Falcons see Muir matchup as must-win

The following are previews of the area's upcoming high school football games this week.

Muir High may not be Crescenta Valley's main football rival — that distinction remains reserved for Arcadia — but the annual Pacific League meeting between the Mustangs and Falcons likely comes a close second to the traditional season finale meeting with the Apaches in terms of motivation and meaning.

Muir has won its share of league titles during the rivalry, and even in years when the Mustangs haven't ruled the roost, a win or a loss to Muir usually figures heavily in the Falcons' own prospects for a league title or playoff berth.

"They're always the team to beat in league, especially if you want to compete for a league championship — it goes through Muir somehow," said Crescenta Valley Coach Paul Schilling, whose team will host Muir at 7 p.m. on Friday at Glendale High's Moyse Field. "You've got to beat the Mustangs."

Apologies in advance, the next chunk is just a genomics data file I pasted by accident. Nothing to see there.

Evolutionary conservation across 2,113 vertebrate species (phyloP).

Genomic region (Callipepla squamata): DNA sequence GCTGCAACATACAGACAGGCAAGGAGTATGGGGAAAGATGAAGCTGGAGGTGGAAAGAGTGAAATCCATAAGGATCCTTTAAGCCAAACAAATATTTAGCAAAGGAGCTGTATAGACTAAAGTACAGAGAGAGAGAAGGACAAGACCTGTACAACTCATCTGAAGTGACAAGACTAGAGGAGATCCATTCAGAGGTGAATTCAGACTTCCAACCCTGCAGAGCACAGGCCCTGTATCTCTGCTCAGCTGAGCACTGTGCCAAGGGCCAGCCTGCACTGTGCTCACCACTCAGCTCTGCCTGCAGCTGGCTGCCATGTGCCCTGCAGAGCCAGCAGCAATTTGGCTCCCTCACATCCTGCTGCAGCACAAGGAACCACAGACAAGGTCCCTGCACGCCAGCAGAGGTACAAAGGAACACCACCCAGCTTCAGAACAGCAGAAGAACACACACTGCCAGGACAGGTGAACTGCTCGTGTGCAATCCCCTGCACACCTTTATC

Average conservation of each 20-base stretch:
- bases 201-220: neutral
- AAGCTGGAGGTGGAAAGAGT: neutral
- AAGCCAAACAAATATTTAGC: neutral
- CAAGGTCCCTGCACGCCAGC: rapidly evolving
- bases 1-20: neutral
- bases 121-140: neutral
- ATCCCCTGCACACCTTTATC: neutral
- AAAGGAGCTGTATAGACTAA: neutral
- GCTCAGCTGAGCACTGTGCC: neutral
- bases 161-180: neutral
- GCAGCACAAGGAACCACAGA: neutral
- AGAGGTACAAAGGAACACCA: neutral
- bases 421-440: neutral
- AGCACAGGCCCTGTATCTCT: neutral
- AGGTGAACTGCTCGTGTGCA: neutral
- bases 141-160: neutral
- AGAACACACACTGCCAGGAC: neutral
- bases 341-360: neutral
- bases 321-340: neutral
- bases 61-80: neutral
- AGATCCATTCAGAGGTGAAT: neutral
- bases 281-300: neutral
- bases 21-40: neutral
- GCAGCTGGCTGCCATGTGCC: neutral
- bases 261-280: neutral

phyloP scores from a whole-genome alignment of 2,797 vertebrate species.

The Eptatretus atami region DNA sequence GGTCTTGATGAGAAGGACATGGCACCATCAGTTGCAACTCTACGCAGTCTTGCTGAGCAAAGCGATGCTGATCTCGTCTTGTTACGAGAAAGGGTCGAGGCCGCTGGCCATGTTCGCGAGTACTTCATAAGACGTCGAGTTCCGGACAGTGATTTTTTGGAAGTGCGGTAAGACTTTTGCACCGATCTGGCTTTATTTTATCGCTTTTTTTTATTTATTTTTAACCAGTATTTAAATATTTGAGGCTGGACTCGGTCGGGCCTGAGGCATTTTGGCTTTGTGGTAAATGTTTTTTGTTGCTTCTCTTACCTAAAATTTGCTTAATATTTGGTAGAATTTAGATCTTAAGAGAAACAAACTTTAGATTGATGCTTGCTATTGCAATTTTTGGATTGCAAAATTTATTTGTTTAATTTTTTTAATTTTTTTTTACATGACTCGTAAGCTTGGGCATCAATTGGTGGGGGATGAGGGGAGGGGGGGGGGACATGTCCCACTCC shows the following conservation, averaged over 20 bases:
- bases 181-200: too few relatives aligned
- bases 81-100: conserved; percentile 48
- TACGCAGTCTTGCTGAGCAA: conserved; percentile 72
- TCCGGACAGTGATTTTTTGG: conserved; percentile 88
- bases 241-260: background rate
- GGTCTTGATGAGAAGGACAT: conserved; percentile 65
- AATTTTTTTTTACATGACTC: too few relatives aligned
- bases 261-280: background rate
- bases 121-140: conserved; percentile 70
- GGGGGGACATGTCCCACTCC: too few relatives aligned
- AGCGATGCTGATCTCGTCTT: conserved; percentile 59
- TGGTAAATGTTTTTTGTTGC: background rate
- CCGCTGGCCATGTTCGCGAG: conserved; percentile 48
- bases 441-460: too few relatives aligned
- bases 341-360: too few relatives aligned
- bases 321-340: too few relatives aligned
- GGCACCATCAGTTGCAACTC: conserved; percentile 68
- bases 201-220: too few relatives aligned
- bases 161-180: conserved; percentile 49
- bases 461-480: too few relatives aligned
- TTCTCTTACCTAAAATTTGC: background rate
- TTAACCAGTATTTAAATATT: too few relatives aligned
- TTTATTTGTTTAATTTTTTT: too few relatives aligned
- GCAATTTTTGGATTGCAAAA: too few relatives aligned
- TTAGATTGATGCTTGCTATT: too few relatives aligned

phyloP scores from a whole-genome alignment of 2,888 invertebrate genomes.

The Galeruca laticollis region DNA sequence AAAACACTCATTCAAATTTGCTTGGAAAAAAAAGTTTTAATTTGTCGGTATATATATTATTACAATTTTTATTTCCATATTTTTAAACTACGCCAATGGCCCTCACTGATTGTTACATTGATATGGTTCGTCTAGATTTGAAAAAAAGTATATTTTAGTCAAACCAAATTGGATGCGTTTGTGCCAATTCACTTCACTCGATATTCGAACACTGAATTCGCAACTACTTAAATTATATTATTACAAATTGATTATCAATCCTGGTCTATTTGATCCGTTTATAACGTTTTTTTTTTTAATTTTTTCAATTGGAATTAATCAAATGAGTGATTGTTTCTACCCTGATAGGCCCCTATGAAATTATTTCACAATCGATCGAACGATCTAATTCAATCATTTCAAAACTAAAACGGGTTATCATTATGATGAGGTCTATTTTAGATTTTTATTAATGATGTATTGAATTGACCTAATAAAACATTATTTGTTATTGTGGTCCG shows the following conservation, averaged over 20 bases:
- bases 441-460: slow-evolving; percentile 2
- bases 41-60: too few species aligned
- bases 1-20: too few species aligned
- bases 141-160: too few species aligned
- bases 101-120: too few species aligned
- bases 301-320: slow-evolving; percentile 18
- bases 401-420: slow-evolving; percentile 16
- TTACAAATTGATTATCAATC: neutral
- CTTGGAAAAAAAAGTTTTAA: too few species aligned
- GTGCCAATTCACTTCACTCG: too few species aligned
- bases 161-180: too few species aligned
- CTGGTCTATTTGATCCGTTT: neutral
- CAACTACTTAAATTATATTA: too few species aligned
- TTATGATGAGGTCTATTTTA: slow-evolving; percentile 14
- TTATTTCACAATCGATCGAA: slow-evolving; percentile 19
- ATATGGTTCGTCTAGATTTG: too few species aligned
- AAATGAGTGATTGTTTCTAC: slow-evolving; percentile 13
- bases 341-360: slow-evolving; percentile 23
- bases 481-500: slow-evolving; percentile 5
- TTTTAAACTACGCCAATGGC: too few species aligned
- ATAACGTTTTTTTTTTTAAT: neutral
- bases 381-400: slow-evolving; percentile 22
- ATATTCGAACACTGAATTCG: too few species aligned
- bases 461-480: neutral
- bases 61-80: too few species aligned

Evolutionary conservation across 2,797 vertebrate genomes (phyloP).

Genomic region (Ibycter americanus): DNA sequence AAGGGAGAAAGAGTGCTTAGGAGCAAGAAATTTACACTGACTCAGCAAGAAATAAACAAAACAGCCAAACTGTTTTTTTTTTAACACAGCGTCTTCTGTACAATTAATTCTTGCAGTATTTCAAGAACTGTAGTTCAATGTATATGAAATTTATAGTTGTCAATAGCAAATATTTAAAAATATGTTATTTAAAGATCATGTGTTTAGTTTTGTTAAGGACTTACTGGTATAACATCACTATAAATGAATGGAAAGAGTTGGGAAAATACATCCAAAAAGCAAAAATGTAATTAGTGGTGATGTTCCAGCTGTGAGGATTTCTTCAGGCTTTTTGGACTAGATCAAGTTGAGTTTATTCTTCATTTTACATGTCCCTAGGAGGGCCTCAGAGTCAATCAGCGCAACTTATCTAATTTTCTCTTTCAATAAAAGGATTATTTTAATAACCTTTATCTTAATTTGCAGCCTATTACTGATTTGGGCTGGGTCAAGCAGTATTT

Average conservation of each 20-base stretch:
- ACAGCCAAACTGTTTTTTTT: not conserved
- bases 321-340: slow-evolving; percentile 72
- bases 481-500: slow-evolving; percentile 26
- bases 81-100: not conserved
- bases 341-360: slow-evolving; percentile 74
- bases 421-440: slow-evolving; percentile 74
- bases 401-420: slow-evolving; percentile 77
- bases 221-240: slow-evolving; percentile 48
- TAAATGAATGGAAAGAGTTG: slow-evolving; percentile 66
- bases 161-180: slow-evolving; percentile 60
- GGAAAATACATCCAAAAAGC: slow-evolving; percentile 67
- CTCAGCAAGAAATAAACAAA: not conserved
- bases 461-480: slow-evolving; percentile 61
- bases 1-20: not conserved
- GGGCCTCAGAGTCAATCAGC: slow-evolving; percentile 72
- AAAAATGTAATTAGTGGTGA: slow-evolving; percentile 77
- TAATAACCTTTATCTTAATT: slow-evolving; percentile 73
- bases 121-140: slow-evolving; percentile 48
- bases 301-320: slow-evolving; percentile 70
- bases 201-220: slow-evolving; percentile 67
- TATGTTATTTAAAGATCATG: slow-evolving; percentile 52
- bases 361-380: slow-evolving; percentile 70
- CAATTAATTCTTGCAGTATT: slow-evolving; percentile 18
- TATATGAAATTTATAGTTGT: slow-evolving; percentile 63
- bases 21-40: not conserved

On paper, the two teams would appear to enter the game pretty evenly matched. At 3-1 and 1-0 in league, the Falcons are ranked ninth in the latest CIF Southern Section Southeast Division poll, while the Mustangs (2-2, 0-1) are ranked 10th.

One wild card, however, is how the controversy currently surrounding their head coach, Ken Howard, will affect the Mustangs' play. Howard was placed on administrative leave just before last week's league opener against reigning league co-champion Arcadia and was replaced by interim coach Dave Mitchell, who will once again run the show on Friday. Howard, an on-campus security guard at Muir, got into a physical altercation with a student, who allegedly possessed a weapon.

The Mustangs may have been thrown out of sorts by the sudden coaching upheaval, as they were blown out, 42-7, although the caliber of their opponent, ranked No. 2 in the division, could have had just as much to do with the lopsided loss.

"We don't know how much of an effect that had on them," Schilling said.